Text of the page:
Education

Study: Induction Works, With Time

October 11, 2010 1 min read

Teachers who received two years of comprehensive induction services boosted student scores in reading and math more than teachers in a comparison group who didn’t receive the support, a study by the U.S. Department of Education’s Institute of Education Sciences finds.

Conducted by Mathematica Policy Research, a Princeton, N.J.-based evaluation firm, the study compares outcomes for teachers who received comprehensive induction provided by trained mentors with those who received typical novice-teacher supports provided by their district.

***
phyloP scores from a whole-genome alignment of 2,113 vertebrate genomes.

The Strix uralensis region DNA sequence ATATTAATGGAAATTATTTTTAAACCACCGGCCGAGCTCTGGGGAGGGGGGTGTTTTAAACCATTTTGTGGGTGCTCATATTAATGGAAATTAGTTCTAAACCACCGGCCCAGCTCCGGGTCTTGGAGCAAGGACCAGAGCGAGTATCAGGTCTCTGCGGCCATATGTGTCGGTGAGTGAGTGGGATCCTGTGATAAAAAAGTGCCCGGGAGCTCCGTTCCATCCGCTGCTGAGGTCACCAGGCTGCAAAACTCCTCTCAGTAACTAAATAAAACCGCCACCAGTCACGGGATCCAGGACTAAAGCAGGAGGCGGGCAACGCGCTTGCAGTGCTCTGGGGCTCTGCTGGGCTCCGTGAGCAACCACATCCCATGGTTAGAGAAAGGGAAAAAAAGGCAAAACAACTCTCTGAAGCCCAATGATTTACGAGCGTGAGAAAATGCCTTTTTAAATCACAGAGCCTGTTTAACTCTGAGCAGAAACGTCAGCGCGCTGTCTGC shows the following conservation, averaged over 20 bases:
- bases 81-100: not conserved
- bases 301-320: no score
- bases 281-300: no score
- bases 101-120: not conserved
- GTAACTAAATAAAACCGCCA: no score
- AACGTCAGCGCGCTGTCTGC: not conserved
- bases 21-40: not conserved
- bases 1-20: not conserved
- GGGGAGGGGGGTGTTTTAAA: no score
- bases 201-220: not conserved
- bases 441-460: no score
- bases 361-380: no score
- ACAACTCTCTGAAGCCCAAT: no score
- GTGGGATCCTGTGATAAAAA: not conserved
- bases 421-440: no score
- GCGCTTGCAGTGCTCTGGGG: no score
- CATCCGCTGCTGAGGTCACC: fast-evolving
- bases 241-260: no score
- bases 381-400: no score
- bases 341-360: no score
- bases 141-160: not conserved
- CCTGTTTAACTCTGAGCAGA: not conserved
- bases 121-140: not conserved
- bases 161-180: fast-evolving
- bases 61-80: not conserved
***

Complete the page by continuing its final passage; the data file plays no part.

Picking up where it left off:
Comprehensive induction programs take a more-structured approach to new-teacher support and include a careful selection of teacher mentors, formative assessments to gauge teacher progress, and release time for mentors to observe their charges and provide feedback on their instruction.

According to the study, after the two years, such programs led to statistically significant improvements on student test scores in both reading and mathematics. Earlier iterations of the study had found that, in the first two years, induction programs had no effect on scores.

A version of this article appeared in the October 12, 2010 edition of Teacher PD Sourcebook